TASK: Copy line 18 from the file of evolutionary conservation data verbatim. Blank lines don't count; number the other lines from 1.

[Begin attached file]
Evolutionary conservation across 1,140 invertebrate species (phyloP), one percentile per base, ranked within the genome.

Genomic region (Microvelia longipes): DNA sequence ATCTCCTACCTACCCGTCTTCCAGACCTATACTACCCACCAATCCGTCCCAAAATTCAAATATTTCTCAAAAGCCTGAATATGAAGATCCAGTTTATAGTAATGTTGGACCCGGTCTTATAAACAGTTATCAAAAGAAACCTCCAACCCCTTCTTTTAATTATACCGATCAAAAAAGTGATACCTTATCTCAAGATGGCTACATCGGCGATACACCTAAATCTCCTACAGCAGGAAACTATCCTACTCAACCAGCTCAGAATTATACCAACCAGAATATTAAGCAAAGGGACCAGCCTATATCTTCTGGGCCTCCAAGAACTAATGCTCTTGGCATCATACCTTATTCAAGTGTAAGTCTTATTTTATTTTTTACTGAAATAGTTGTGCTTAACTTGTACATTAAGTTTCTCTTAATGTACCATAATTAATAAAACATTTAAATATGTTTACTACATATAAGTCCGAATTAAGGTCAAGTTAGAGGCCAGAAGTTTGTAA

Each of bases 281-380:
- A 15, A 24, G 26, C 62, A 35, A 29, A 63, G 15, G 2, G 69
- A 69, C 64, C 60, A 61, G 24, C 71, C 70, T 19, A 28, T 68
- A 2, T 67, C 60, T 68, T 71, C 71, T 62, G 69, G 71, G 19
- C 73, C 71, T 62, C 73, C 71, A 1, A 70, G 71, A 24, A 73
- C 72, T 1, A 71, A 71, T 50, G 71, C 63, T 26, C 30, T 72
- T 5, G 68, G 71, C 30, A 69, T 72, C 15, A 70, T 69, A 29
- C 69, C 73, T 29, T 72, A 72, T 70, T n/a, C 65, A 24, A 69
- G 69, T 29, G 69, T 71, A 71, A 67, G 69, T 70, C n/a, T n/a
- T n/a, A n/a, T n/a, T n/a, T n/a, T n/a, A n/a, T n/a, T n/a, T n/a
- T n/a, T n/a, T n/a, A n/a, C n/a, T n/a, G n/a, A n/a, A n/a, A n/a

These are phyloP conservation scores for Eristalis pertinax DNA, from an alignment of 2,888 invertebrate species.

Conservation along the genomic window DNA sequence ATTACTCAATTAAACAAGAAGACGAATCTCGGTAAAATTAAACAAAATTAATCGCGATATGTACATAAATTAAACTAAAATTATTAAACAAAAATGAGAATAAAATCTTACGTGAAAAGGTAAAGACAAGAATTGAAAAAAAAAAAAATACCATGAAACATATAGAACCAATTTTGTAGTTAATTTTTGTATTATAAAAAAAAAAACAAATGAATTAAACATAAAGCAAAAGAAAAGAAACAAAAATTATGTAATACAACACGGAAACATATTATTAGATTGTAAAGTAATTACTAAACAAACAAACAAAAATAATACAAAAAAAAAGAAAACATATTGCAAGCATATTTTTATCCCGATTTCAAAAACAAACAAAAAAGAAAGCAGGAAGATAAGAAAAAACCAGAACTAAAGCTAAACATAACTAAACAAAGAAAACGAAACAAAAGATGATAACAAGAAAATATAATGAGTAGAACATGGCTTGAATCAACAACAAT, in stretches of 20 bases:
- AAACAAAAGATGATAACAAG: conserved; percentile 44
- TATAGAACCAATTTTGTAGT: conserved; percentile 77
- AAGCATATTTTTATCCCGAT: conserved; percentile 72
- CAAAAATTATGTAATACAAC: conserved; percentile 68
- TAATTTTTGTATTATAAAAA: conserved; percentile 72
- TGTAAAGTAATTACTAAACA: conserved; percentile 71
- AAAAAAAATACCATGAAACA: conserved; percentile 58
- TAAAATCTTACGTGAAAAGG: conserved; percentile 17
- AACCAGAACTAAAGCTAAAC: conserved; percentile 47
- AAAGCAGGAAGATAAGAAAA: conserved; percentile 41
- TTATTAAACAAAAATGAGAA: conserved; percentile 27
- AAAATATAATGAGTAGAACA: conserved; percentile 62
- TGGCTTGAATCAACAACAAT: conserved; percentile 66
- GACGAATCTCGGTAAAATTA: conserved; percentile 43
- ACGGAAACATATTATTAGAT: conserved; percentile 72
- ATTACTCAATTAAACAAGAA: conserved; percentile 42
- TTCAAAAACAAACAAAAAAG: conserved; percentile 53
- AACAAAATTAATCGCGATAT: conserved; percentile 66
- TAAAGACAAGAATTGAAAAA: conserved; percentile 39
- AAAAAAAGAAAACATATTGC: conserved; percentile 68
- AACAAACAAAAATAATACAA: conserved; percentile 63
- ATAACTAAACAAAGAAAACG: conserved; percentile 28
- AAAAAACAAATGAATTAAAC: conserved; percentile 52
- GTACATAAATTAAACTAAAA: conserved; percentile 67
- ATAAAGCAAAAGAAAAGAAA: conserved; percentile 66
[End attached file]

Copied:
- AAGCATATTTTTATCCCGAT: conserved; percentile 72